Have one of those big dice on the table, with the "1" facing up. As they go through the dungeon (or whatever), every once in a while, pick up and change the die so that it increases, to "2", then "3"... This escalating number will bring on a sense of horror (and should actually reflect in-game difficulty; getting closer to the big 'thing' or higher difficulty monsters/traps/weirdness). I had a GM do this to us... he was tracking the difficulty "level" of the place, as both a warning to us and a reminder to him. We all loved it. There was that "oh shit" moment whenever the die side went up.
So, speaking of strong opinions on PbtA, have you played any of the cyberpunk-esque PbtA games? Specifically thinking of The Sprawl (very mission based) and The Veil (more about exploring the themes and feels).
I read an article that stated it was important for Yoda to be the one to burn the tree down. Yoda's arguably the most important Jedi, so him being the one to burn everything down meant it was the right thing to do. I buy that.
I can see that, but it still remains that Luke went to the tree with a torch with the intention to burn it, and didn't.
And yet the books were saved. I'm assuming you guys saw that when Finn got his jacket or whatever from Rey's compartment toward the end that the books were in there?
Per some article:
"That library contained nothing that the girl Rey does not already possess," Yoda says. It sounds cheeky, but he’s being literal: as we see later, Rey snatched the books before fleeing Ahch-To and hid them in a drawer on the Millennium Falcon (we briefly see her store them as she takes off, and get a better look near the film’s end when Finn opens the drawer to get a blanket for Rose). So yes, in addition to Luke’s lessons that Rey no doubt took to heart, she also has the literal tools to reform the Jedi Order, something Luke failed to fully accomplish. That’s another lesson Yoda imparts on Luke: "We are what they grow beyond. That is the true burden of all masters."
That is one of the best parts for me. Names can be so evocative and helpful in fleshing out a character.
Yep. To be fair, might come off a little weird if all the names were straight Asian (Chou), or straight Avatar rip-offs (Azula) - cause of lawsuits. But honestly, just some pseudo Asian-Avatar sounding shit would've been perfect.
Panya Toan Ravi Asoon Bahn-Li
I mean shit, I made those up in a few seconds. Can't be that hard.
tomes also came over and Saturday and ran Legends of the Elements for his daughter, my kids and myself., It wasn’t recoreed, becuase kids.
My daughter took SO LONG to make her character!! By the time she was done, I was exhausted.
Kids are such kind-hearted role-players. And Zach is destined to play sidebar-crazy theives — sorry, rogues.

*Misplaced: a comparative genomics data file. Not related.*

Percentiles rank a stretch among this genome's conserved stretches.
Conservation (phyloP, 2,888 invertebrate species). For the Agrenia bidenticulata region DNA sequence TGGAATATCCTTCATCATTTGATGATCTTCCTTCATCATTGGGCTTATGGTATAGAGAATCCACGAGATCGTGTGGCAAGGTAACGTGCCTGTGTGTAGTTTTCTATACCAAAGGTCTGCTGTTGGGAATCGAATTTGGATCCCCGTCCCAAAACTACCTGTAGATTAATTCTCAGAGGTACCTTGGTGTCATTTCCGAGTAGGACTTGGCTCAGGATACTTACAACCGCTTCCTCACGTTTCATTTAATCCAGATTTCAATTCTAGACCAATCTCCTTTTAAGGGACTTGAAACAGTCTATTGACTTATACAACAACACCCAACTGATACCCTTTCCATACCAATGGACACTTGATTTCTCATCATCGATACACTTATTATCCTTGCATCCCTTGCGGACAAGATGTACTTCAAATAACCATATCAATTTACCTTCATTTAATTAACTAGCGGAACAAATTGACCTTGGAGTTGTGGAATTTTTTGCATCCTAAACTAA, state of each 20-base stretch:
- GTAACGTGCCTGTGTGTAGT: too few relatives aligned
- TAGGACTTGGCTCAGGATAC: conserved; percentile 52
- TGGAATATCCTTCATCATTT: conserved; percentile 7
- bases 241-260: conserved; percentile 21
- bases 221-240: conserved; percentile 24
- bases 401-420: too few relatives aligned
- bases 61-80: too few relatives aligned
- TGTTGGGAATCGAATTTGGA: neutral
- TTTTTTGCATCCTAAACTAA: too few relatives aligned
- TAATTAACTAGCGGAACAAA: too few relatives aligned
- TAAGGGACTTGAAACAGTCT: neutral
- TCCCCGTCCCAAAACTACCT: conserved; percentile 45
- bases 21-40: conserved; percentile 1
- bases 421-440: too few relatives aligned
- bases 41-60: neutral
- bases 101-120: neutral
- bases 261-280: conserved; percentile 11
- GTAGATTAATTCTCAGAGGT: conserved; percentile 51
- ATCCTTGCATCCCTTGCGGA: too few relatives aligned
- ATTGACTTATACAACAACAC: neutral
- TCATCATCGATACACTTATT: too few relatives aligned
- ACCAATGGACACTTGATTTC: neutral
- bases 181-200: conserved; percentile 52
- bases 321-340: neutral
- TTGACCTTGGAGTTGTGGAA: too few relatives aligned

OK, so first off: The selection of names took the longest time. Legend of the Elements totally fails in not having example names aplenty on the sheet (almost a PbtA standard). I mean, some folks don't like that stuff, but I'm a huge fan, and maybe Stu's daughter would've chosen a name faster (nah... who am I kidding... she would've read the list and said "nope. nope. nope."
Oh, I think one rule I messed up on: A player can only use a Chi to upgrade a roll by taking advantage of a Tag (environmental or otherwise). I think my daughter used her Chi token to upgrade a roll, and I just didn't think twice. I think the purpose of the rule is to encourage more scene setup by doing things to add Tags around, which in turn allows everyone to work together and play off of each others prior successes. (At least that was my impression from prior games.)
Also, in retrospect some more hard framing and forcing a more railroaded story could've worked well for a kid group and short one-shot, but my daughter resists the rails like the plague. She's a wrench thrower when she feels like she's being railroaded.
Yep. Looks like they got serious blow-back. Doesn't say they commit to not rolling out some similar type changes, but they claim they will do so more transparently. We'll see. Like he says in the post "I know it will take a long time for us to earn back your trust." Damn straight. But this is a good first step.
I can't remember what the formal name is for those. Standing Mat? Fatigue Mat?
I had one at the first job that provided me with a standing desk. I am finding it was better than my current plan of "Standing on Hardwood Floors, Barefoot."
Yah, that plan sucks. :-)
If you optimize financially, just get a thick, cheapo yoga mat. Cut it into maybe 4 pieces, and use them one at a time until they wear out. Then double them up and keep using them until that wears out.
Oh, you could even get one of those Kitchen mats (https://www.amazon.com/Kitchen-Ergonomically-Engineered-Non-Slip-Waterproof/dp/B01ITE7948), which are similar-ish material, but at almost 70% of the pro cost, I'd go "pro"
All the time. I probably spend about 80% of the time standing, at the desk. I like the various nubs and edges that provide different gradients cause then you can stretch the feet and it varies the standing positions and such.
I read a bit about standing desks, and the advantages are varying your posture, but they do claim you shouldn't stand on hard ground for extended periods of time. (sources pending)
This is a shoutbox. Apparently it's some sort of a chat client.